What the 1995 film Jupiter's Wife captures is, thankfully, entirely different. Director Michel Negroponte follows an eccentric middle-aged woman, Maggie Cogan, who chooses to live in New York's Central Park with several animal companions. The camera simply follows her on a daily basis, and as questions are asked, she responds without the slightest bit of pretension. The camera could be there or not, it's as if she's talking with an old friend. She may have a screw or two loose, but she's always engaging to listen to. The eclectic backdrops of shooting through New York's streets provide a beautiful compliment to her musings, especially as Negroponte's cinematography remains gorgeous throughout.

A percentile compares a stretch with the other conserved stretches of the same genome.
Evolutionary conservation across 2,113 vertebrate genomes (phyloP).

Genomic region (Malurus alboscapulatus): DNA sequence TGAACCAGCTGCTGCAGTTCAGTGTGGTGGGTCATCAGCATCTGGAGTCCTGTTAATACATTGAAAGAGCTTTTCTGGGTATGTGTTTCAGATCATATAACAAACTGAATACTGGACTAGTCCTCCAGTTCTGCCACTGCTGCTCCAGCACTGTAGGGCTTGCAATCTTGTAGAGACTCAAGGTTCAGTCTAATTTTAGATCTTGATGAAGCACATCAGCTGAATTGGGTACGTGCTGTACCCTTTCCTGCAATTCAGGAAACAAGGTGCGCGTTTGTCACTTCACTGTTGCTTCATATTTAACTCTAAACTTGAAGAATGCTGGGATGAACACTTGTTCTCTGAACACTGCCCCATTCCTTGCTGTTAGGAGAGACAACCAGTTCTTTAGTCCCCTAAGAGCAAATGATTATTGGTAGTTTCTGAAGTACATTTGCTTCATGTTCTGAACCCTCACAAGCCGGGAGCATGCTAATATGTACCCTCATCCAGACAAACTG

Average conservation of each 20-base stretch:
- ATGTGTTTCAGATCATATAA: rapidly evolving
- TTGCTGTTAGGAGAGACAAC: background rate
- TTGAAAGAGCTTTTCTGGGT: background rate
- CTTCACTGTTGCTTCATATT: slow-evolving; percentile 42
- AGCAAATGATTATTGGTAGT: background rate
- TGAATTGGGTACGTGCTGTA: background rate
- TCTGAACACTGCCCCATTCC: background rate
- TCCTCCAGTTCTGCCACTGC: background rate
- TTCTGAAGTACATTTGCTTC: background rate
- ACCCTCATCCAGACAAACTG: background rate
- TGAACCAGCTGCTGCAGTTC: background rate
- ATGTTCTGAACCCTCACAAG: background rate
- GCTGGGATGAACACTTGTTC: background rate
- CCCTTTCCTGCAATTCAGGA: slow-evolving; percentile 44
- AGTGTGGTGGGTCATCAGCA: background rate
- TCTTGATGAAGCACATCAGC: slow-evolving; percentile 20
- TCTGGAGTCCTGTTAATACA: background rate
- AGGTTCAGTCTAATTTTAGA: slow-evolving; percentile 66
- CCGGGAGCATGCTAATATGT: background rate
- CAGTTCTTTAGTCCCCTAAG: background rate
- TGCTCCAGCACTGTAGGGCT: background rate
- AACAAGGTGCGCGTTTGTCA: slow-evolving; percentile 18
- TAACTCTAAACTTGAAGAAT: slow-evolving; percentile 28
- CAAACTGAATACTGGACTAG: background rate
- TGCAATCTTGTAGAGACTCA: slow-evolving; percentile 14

Continue reading: Jupiter's Wife Review
The actor says he isn't "holding out for more money or doing anything like that".
Lisa Marie Presley opens up about her father's Nashville home on the 40th anniversary of his death.
The drama will be making its return to the streaming service in the near future.
Charlie Cox explains why his character Daredevil 'doesn't have time' for Jessica Jones.
The former President quoted Nelson Mandela in the wake of the violence.